Willie's grandfather, Carl Friedrich Wilhelm Juhnke, had a difficult life in his final years. His second marriage, to Elisabeth Flickinger Zerger, had failed. He became involved in a dispute with his son, Otto, over an issue of tying land inheritance to old age support. (They took the dispute to the church for resolution.) Then his mind began to fail and he would wander away from the farm house where he lived alone. When Willie was five or six, he went along with his father who built a fence or wall around Grandpa's place to keep him from escaping. But Grandpa defeated the attempt and managed to escape his imprisonment. Finally, his children took the burden of taking turns to keep the increasingly senile and sometimes irascible old man in their own homes. Grandpa taught Willie some German-dialect sayings, no doubt learned in his childhood in Farther Pomerania. One of these, as Willie later wrote it down, was: "In's Bet, in's Bet; Wer eny het. Wer Keni het mus ok ins Bet!" ("To bed, to bed, who has one yet; who has none yet, must also go to bed.") Once when Grandpa was staying at the Ernest and Alvina Juhnke place, Grandpa and little Willie got into an altercation. Willie threw a stick at Grandpa, who chased after him. Willie's mother came out of the milkhouse and angrily scolded her father-in-law. Willie knew it was his fault and felt guilty about it.

Grandpa Juhnke died on November 2, 1918, nine days before the end of World War I. As Grandpa was on his deathbed, Willie's other grandfather, Elder Napoleon Kaufman, came for a pastoral visit. Willie peeked through the door to the northwest room of the house and saw both of his grandfathers at a moment of life's passage. Napoleon was kneeling at Carl's bedside, holding the dying man's hand and bowing in prayer. After Carl died, Ernest Juhnke put silver dollars over his eyes to keep them closed.

The most hair-raising event of Willie's childhood was a horse runaway in 1923, when he was eleven years old. Ernest was responsible for maintaining township roads. He hitched up three horses (named Fanny, Frank and Lincoln) to an old four-wheel buggy which had belonged to Grandpa Carl.. Behind the buggy dragged a two section iron harrow to break up the clods and fill in the ruts on the road. On this day Ernest and Willie drove southward from the Juhnke farmstead, under the Missouri Pacific tracks and across Ghost Bridge over the Running Turkey Creek, to the section corner where they turned right. When they came to the Dry Turkey Creek bridge, Ernest got off the buggy to lift up the harrow so its teeth would not catch a plank and tear it loose. Willie took the reins. Suddenly a frightened rabbit jumped out from some brush in the ditch, and the three horses bolted--tearing the harrow loose from the buggy and leaving Ernest behind.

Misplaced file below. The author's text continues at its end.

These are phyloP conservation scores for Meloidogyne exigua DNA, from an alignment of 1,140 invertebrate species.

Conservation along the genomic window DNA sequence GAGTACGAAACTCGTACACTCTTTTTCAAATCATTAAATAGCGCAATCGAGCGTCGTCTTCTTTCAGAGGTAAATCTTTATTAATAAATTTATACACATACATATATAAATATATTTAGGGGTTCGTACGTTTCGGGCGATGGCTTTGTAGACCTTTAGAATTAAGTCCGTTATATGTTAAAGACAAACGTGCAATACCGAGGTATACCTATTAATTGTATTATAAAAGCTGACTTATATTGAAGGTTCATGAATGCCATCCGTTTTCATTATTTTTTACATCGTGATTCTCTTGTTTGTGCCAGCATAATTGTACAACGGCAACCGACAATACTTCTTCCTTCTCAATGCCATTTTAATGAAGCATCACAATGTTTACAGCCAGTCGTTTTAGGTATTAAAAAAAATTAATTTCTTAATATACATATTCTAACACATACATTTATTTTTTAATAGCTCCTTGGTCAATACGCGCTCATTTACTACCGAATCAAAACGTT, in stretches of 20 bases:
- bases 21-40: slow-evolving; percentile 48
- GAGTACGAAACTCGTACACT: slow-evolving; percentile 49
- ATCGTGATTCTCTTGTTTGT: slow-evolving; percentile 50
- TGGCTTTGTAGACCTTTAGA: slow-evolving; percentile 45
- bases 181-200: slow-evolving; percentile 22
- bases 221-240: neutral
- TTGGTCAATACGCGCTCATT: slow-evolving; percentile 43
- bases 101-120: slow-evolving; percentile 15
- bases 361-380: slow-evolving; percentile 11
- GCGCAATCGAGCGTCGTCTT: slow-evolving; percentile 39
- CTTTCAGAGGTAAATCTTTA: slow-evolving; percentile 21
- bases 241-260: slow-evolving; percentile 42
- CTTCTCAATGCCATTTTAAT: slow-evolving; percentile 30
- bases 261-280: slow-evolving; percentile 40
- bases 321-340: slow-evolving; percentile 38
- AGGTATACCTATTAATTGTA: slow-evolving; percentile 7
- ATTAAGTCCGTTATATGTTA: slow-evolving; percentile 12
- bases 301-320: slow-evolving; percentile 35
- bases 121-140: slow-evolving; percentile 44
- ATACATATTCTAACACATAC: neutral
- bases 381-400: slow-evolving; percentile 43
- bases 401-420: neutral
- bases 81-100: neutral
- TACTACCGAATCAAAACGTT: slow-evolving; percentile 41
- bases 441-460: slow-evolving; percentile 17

Willie pulled on the reins as hard as he could and hollered for the horses to stop, but they were running wild. They kept running west toward where the Valentine Krehbiel farm was on the south side of the road. Willie saw that Krehbiel was out in the barnyard. As his horses galloped past, Willie called out, "Schtop mei Keil!"--a mixture of German and English. ("Stop my animals.") The horses kept running, finally getting tired and slowing down to a trot. When they came to the next farmstead, the place of Uncle Simon Stucky, Willie was able to turn them into the yard and direct them toward the barn. There the horses finally stopped.

After composing himself, Willie decided to take the horses back to find his father. He backed the horses away from the barn and tried to get them out toward the road. Instead, the animals bolted out of control again, this time heading out toward the open field. Out in the field was Uncle Simon working with his team of horses. Simon stepped in front of Willie's runaways and got them under control. As they started back to the Uncle Simon's farmyard, Willie saw Val Krehbiel's car with his worried father inside.

When they finally got home that noon, somewhat later than expected, Willie was delighted to discover that his mother had fixed a meal of "mack plotzky," a Swiss-Volhynian dish of poppyseed sauce with dumplings and milk. The next Sunday Uncle Ed and Aunt Kate Kaufman Goering came to visit. (Kate was Alvina's sister.) The big runaway was the topic of conversation. Aunt Kate was impressed that Willie stayed with horses rather than jumping off and possibly getting hurt. She said that her boys (Marvin Goering was Willie's age) would have jumped off. That made Willie proud.